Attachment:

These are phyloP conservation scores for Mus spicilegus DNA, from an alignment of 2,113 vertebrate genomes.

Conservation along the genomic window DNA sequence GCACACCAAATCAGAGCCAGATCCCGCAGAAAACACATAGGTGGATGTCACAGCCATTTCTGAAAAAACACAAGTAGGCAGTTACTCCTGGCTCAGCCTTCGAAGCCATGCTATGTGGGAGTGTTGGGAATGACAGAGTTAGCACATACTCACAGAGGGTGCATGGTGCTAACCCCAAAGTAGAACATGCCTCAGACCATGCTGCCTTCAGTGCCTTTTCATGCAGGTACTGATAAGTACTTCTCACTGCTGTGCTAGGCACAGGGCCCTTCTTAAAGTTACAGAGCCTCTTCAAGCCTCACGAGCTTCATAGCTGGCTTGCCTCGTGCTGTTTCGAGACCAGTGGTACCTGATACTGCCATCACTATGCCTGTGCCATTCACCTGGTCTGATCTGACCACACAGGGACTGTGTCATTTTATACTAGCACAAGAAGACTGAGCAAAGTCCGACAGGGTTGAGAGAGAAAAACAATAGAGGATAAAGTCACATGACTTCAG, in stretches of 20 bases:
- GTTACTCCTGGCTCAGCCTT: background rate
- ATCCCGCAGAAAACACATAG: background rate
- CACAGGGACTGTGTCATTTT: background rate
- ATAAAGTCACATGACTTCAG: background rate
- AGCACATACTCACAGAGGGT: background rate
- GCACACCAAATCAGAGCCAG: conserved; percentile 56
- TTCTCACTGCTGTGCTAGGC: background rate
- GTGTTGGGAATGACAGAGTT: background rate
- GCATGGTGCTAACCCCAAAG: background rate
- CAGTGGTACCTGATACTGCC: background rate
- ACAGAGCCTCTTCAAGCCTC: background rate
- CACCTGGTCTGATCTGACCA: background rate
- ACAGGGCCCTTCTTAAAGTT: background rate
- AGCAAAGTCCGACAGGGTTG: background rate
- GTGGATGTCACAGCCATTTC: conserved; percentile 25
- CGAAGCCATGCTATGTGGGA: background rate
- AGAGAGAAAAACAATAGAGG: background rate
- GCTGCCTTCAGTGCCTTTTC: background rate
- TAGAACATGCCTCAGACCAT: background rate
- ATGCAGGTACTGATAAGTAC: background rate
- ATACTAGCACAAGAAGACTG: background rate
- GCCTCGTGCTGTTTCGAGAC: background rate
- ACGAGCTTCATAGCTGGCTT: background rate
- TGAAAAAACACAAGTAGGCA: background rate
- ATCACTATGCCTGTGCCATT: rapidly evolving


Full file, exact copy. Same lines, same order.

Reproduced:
These are phyloP conservation scores for Mus spicilegus DNA, from an alignment of 2,113 vertebrate genomes.

Conservation along the genomic window DNA sequence GCACACCAAATCAGAGCCAGATCCCGCAGAAAACACATAGGTGGATGTCACAGCCATTTCTGAAAAAACACAAGTAGGCAGTTACTCCTGGCTCAGCCTTCGAAGCCATGCTATGTGGGAGTGTTGGGAATGACAGAGTTAGCACATACTCACAGAGGGTGCATGGTGCTAACCCCAAAGTAGAACATGCCTCAGACCATGCTGCCTTCAGTGCCTTTTCATGCAGGTACTGATAAGTACTTCTCACTGCTGTGCTAGGCACAGGGCCCTTCTTAAAGTTACAGAGCCTCTTCAAGCCTCACGAGCTTCATAGCTGGCTTGCCTCGTGCTGTTTCGAGACCAGTGGTACCTGATACTGCCATCACTATGCCTGTGCCATTCACCTGGTCTGATCTGACCACACAGGGACTGTGTCATTTTATACTAGCACAAGAAGACTGAGCAAAGTCCGACAGGGTTGAGAGAGAAAAACAATAGAGGATAAAGTCACATGACTTCAG, in stretches of 20 bases:
- GTTACTCCTGGCTCAGCCTT: background rate
- ATCCCGCAGAAAACACATAG: background rate
- CACAGGGACTGTGTCATTTT: background rate
- ATAAAGTCACATGACTTCAG: background rate
- AGCACATACTCACAGAGGGT: background rate
- GCACACCAAATCAGAGCCAG: conserved; percentile 56
- TTCTCACTGCTGTGCTAGGC: background rate
- GTGTTGGGAATGACAGAGTT: background rate
- GCATGGTGCTAACCCCAAAG: background rate
- CAGTGGTACCTGATACTGCC: background rate
- ACAGAGCCTCTTCAAGCCTC: background rate
- CACCTGGTCTGATCTGACCA: background rate
- ACAGGGCCCTTCTTAAAGTT: background rate
- AGCAAAGTCCGACAGGGTTG: background rate
- GTGGATGTCACAGCCATTTC: conserved; percentile 25
- CGAAGCCATGCTATGTGGGA: background rate
- AGAGAGAAAAACAATAGAGG: background rate
- GCTGCCTTCAGTGCCTTTTC: background rate
- TAGAACATGCCTCAGACCAT: background rate
- ATGCAGGTACTGATAAGTAC: background rate
- ATACTAGCACAAGAAGACTG: background rate
- GCCTCGTGCTGTTTCGAGAC: background rate
- ACGAGCTTCATAGCTGGCTT: background rate
- TGAAAAAACACAAGTAGGCA: background rate
- ATCACTATGCCTGTGCCATT: rapidly evolving